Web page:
Short ReviewsFeed (Book 1 of the Newsflesh Trilogy) by Mira Grant

In the year 2039, twenty-five years after a virus caused humans and animals to become flesh-craving zombies, a team of bloggers is recruited to cover the campaign of a U.S. Presidential candidate. They are soon drawn into a tense situation in which virus outbreaks seem to dog the campaign, and what they learn could cost them more than their lives.

This first book in the Feed trilogy offers solid suspense and action against a well-extrapolated science fiction backdrop. One of the most refreshing things about it is that it doesn’t see zombie hordes as a sign of the end of all things–life goes on, even though it’s a life transformed in ways large and small by the possibility of becoming a zombie at any time (not just following death). Suspenseful, thrilling, compelling, and ultimately moving, it’s well worth checking out, even if zombies aren’t ordinarly ‘your thing.’

Corrupts, Absolutely? edited by Lincoln Crisler

Corrupts Absolutely? is a collection of 21 short tales on the very dark side of having metahuman abilities, with stories ranging from a wounded man who brings his explosive rage to bear on those he blames for the deaths of his wife and daughter-to-be (“Retribution” by Tim Marquitz) to a world where metahumans live under more restrictions than sex offenders and being a hero is a crime (“Pride” by Wayne Ligon) to a woman whose concerns over the ultimate use of the robo-suit she lead development of are trumped by pragmatic realities (“Fixed” by Trisha J. Wooldridge). The metahuman abilities and settings vary widely, as do the contributing authors’ styles, making for an entertaining selection of tales.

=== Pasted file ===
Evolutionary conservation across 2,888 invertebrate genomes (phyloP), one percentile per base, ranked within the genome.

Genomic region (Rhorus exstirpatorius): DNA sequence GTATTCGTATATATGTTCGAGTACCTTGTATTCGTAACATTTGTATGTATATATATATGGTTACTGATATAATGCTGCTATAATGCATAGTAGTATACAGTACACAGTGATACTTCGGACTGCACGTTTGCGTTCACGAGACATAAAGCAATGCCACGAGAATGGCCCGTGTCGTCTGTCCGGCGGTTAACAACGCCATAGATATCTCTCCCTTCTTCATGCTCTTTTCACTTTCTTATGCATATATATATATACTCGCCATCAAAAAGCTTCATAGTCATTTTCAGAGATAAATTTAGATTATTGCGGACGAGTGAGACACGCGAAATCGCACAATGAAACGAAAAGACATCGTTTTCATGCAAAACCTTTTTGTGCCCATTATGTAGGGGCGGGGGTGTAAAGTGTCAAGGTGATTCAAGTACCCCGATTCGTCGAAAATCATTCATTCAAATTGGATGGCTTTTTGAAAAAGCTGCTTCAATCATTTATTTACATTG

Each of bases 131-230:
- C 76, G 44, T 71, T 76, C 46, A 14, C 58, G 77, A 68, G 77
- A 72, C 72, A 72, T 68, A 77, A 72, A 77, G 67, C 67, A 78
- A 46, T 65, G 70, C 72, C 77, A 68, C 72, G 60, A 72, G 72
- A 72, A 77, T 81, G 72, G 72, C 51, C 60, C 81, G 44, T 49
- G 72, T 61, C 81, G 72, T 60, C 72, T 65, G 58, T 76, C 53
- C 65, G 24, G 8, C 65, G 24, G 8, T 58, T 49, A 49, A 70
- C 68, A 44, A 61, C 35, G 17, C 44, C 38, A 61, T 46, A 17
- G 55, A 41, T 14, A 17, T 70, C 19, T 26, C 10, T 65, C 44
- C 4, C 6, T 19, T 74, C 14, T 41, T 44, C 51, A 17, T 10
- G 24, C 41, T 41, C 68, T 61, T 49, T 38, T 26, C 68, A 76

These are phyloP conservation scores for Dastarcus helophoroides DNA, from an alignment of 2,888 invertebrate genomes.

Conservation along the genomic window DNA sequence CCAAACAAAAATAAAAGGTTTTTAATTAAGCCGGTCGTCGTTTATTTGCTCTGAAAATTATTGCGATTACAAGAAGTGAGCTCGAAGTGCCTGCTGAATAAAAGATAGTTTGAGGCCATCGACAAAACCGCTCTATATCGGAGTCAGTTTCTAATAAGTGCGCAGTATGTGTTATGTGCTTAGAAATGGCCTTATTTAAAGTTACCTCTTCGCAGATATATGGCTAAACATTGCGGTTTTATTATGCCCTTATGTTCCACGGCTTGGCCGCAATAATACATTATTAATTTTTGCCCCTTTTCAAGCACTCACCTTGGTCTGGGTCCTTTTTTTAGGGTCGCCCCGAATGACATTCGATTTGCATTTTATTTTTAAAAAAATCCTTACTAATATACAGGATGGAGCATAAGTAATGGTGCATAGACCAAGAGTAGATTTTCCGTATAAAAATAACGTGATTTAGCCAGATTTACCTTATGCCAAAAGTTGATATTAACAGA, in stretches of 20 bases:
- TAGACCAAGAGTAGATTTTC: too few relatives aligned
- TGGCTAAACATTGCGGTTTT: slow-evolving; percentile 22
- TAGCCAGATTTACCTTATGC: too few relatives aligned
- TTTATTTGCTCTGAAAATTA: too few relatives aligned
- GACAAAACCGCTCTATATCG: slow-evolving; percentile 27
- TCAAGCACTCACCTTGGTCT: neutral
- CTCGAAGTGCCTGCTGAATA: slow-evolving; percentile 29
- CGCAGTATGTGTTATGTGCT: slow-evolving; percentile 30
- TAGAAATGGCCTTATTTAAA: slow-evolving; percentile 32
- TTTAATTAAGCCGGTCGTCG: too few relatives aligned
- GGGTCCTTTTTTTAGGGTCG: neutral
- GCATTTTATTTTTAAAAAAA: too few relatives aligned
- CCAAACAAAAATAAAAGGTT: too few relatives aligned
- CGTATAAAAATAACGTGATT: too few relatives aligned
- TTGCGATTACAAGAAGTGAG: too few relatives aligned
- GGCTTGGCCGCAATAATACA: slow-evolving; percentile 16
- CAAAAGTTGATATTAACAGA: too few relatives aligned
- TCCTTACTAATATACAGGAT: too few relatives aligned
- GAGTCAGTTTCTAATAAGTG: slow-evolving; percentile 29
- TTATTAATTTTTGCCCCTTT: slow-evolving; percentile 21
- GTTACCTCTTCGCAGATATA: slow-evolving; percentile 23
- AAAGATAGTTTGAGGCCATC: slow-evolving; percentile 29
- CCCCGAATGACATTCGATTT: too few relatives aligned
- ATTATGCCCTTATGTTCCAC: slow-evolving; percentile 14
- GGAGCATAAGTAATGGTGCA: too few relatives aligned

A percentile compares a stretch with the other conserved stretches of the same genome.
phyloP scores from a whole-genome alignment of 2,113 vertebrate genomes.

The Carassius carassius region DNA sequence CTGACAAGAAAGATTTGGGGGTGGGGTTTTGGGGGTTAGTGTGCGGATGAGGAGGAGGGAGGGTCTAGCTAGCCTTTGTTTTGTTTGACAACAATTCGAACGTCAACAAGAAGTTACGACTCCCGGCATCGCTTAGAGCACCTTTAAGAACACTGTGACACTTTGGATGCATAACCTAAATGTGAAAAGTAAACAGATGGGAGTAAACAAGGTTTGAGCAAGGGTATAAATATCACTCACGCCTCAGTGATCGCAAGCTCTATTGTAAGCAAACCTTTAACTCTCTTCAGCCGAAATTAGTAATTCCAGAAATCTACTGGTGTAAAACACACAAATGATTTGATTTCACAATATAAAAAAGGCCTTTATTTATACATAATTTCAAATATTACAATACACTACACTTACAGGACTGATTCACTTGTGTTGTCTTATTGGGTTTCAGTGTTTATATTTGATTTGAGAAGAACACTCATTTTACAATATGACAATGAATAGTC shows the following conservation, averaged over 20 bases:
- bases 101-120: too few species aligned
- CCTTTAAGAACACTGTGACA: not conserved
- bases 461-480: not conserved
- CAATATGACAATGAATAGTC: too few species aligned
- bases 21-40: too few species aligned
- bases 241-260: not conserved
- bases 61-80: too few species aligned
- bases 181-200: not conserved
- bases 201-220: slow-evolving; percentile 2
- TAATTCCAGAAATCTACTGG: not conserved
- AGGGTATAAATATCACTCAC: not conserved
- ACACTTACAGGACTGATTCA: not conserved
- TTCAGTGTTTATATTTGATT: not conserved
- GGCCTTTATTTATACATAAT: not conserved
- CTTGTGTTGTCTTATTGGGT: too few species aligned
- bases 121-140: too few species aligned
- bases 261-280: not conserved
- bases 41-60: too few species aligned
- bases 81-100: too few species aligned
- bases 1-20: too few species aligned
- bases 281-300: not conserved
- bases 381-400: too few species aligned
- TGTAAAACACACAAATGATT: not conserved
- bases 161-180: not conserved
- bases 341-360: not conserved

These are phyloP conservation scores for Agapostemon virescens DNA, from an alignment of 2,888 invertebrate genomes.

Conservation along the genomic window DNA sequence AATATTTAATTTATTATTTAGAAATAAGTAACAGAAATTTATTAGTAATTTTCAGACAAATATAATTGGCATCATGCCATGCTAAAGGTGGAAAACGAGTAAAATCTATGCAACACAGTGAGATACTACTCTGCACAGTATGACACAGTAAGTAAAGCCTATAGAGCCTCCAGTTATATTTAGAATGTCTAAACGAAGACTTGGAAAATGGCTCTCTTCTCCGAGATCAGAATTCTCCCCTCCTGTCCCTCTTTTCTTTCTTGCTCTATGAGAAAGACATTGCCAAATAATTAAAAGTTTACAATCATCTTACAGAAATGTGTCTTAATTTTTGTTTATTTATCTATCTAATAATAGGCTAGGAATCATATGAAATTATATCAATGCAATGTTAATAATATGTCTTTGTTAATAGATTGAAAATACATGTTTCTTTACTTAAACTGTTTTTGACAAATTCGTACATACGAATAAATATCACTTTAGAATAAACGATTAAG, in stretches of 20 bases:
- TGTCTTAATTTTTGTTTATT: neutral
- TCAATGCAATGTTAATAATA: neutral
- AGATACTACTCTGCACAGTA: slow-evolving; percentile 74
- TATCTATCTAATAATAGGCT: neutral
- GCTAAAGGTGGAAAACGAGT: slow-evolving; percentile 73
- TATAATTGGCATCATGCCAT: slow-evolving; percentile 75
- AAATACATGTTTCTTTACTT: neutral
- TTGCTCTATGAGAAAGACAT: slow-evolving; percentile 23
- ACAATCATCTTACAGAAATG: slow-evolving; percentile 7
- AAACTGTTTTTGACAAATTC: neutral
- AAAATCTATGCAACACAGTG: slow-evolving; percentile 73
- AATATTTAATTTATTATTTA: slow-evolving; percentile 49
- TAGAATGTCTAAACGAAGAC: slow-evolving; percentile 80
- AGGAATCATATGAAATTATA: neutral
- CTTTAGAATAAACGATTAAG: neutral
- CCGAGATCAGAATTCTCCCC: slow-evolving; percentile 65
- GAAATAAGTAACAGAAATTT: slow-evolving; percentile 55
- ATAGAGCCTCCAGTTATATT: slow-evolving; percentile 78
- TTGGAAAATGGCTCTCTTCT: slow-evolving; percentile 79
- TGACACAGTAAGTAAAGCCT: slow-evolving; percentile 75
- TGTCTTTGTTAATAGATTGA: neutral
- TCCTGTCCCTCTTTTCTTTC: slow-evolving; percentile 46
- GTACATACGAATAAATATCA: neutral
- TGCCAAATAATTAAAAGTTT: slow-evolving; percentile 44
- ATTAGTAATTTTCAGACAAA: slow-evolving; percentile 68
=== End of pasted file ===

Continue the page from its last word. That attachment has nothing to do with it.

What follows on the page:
As is often the case, a story collection has its high and low points. Not all of the tales here worked for me, but my enjoyment level overall was high. In addition to the previously mentioned stories, my favorites included “Ozymandias Revisited” by A.S. Fox (where having godlike powers leads to having godlike problems), and “Illusion” by Karina Fabian (exploring the toll taken by telepathic abilities on a young telepath). Its a compelling collection of dark fiction where the ‘heroes’ are often not at all heroic, and well worth checking out.

Sings with Stars by Bethany Grenier

Gigi Storme’s life has turned upside down in the blink of an eye. On society’s margins in our world, she discovers that she has come from another–a world of clockwork and magic–one in which she is destined to play a central role, whether she’s ready to or not. Her survival, and the survival of those around her, depends on not only learning her new abilities, but upon learning how to love, and even forgive.

The steampunk elements in this YA novel seem to me to be mainly in the fashion and visible technology of the otherdimensional world Gigi came from. The overall story is one that will not be unfamiliar to fantasy readers–a young woman discovers her destiny and magical powers and must contend against an implacable foe, while dealing with uncertainty and betrayal on all sides. Bethany Grenier does a good job of bringing this plot to life, and investing the characters with depth and complexity, and ends up delivering a world that readers can easily and happily lose themselves in for a while.

Apartment 14F: An Oriental Ghost Story by Christian Saunders

Jerry, newly arrived in China as an English teacher, settles in to his lonely new apartment, unaware that he will soon be drawn into the mystery of what happened to the apartment’s previous tenant. What he learns frightens him, but even this knowledge may not be enough to drive him away… or to save him.

This story manages to do a lot within its very brief span. It creates an atmosphere of lingering dread, not only of the ghost itself, but of its loneliness and need. It’s an effective and slightly surreal tale of alienation and terror, easily read in a single sitting.

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Gary W. Olson is the author of the dark fantasy novel Brutal Light. His blog originates here. Photo: silver-john/Bigstock.com.